Soccer season is here again. Or should I call it "snack season"? I received a phone call from a friend who thinks like I do about feeding kids for performing on the athletic field. Well, let's be honest here, they don't have to perform, they just have to get their hand into the circle where the snacks are being passed out. Anyway, my friend needs me to give her a copy of my favorite obesity article of all time, The Fat of the Land. This article should be a standard part of educating our coaches, experience and unexperienced. It details what has sadly happened to our American children as our culture has embraced electronic entertainment and not made much effort to push our kids out the door to play.
When I coached in town this past fall I told the parents that I did not think snacks were necessary but they were welcome to organize it amongst themselves, I would not be part of it. Mind you, this "snack" discussion occurred just after I handed out the uniform shirts where one overweight mother complained that her son's shirt was not nearly big enough (he was also overweight) and she was not happy with this. After all, she did just pay $25 for her child to receive a weekly snack, oops to play soccer, and this was unjust. The only time a parent did bring a snack, juice boxes, I passed at least six of them discarded on the ground on the way to my car. Not only are some of our children overweight, they are lazy and inconsiderate.
The statistics are horrifying, in the grand state of Michigan, and grand we are, almost 2/3's of adults are overweight. That means I'm a minority and proud of it! Also, based on current figures, 1 out of 3 children born after 1999 will be diagnosed with type II diabetes, and many of them will be diagnosed at earlier and earlier ages.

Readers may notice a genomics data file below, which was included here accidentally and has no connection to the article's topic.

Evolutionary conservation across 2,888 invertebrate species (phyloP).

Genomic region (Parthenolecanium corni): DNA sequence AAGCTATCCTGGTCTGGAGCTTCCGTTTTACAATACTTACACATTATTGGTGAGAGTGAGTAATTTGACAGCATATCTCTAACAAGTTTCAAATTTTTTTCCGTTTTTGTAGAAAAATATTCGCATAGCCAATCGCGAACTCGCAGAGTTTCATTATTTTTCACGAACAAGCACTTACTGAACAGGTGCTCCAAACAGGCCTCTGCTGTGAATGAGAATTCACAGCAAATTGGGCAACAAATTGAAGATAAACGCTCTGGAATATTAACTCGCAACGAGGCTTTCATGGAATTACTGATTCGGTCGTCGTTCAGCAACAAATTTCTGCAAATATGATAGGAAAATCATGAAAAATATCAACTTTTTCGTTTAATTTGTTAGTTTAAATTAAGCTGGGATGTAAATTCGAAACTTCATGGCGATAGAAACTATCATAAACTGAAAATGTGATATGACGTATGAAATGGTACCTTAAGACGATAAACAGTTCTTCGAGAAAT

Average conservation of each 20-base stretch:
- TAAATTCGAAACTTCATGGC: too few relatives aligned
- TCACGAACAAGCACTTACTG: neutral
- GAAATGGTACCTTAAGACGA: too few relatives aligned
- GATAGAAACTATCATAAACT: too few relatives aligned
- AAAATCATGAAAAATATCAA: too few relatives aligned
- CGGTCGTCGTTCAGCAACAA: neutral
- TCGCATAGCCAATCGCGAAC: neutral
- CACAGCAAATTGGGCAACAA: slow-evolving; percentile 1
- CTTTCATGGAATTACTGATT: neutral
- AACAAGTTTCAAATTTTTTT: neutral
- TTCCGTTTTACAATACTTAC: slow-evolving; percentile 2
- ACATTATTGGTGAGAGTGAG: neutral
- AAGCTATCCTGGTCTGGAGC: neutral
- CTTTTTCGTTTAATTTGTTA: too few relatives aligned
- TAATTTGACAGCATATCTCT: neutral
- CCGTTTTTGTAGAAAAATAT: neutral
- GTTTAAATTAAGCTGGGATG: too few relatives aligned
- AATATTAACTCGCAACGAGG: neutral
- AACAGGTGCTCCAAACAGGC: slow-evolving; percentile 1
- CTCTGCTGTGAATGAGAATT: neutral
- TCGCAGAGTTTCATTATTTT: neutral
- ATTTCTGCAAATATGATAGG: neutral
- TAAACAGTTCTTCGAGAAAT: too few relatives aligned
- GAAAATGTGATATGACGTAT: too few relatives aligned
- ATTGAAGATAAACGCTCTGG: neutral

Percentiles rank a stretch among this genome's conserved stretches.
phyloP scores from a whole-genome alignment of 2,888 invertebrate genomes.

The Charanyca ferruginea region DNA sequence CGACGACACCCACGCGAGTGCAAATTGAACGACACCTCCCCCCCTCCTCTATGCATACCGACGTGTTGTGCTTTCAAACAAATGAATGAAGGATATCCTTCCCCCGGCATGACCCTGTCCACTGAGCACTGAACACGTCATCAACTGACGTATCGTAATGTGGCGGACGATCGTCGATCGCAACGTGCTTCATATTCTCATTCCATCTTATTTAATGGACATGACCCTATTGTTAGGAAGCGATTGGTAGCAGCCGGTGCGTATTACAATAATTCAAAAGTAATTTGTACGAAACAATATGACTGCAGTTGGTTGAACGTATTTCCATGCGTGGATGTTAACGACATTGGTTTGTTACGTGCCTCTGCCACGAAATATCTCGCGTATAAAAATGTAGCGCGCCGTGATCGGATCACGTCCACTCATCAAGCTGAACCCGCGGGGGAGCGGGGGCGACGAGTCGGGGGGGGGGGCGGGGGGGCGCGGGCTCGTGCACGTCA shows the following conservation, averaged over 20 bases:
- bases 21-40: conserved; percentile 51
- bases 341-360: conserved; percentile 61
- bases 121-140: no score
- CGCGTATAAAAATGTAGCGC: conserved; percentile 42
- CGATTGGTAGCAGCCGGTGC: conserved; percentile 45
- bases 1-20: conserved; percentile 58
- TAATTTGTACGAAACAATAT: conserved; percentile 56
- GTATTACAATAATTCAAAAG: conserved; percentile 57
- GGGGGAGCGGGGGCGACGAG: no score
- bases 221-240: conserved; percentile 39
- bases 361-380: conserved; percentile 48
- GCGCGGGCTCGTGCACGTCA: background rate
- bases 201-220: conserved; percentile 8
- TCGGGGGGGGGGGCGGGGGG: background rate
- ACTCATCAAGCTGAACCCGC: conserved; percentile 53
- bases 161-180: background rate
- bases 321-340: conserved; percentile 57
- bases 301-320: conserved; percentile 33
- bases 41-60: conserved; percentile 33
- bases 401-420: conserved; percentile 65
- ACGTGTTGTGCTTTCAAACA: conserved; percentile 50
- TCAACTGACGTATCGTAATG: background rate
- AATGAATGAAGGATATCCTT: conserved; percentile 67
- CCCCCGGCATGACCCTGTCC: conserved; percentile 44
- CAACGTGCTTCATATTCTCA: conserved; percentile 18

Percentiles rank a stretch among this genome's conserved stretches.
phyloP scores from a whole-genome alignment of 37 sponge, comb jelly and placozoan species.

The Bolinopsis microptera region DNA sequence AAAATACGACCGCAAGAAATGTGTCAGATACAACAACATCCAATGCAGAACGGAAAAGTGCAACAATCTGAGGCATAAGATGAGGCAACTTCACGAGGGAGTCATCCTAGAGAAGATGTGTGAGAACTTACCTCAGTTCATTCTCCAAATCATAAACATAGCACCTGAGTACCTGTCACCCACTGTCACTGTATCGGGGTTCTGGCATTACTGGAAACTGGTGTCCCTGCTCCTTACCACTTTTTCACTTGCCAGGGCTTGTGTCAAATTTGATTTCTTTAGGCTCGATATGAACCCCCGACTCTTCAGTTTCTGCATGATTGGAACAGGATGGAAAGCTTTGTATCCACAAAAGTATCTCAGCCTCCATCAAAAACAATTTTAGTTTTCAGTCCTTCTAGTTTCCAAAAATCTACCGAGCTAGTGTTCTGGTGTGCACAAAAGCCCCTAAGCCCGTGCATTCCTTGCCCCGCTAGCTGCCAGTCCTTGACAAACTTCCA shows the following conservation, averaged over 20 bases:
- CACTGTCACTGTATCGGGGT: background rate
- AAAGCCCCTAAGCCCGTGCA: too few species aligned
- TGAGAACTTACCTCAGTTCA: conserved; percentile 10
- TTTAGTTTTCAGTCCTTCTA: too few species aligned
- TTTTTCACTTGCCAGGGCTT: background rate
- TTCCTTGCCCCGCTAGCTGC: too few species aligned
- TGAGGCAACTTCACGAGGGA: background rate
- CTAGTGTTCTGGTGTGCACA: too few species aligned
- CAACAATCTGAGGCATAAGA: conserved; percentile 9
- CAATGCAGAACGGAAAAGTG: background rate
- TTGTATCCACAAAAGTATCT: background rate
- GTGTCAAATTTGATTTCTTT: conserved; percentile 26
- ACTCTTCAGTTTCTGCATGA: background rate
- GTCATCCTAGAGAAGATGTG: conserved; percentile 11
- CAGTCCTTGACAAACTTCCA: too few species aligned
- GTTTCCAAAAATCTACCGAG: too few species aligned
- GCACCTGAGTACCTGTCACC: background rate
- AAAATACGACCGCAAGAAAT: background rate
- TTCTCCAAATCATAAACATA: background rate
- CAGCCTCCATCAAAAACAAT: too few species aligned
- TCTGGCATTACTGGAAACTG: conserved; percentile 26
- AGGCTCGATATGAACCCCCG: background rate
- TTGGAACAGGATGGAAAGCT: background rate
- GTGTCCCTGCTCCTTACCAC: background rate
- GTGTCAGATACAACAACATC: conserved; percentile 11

I'm taking a stand with my children by boycotting McDonald's and other fast food "restaurants" in the hopes that when they can make their own choices they will see that McDonald's is a poor selection. Not even their campaign to sell me my "made-to-order" latte will get me through their drive-thru. It was a smooth marketing decision on their part, mommy will get her latte and because the kids know they are at the "golden arches" they will assume they will be getting something too. Once again, McDonald's makes a few extra bucks at the expense of our children's health. I will stick to Starbucks and my $4 coffee!
In fact, my three year old had it right the other day. We have been talking about red light, yellow light and green light foods as a way for my children to know what is healthy to eat and what foods they should eat in small portions (found in The Healthiest Kid in the Neighborhood). So my son and I are driving along and he is talking all about food because he is really interested as to why he can't have those fries he loves (he has not eaten these fries in over 5 months and still remembers them very clearly). When we drive by any McDonald's he claims he is hungry and that we must go. Finally, the other day we drove by one and he didn't ask to go and commented that they made bad food. But what really has stuck with me was that later in the day he called it "hazard food" and understood exactly why he was calling it that.
Why is something so simple as (fat+calories) x no exercise=obesity so difficult to understand? The earlier we focus on (healthy food choices+exercise)=feeling great! the better chance we have to save these kids.
I'm not against all snacks, but let's see some oranges, apples, grapes, even a cheese stick being offered. It may give some of these kids, who don't know what fruit is outside of sticky "fruit snacks", a healthy chance.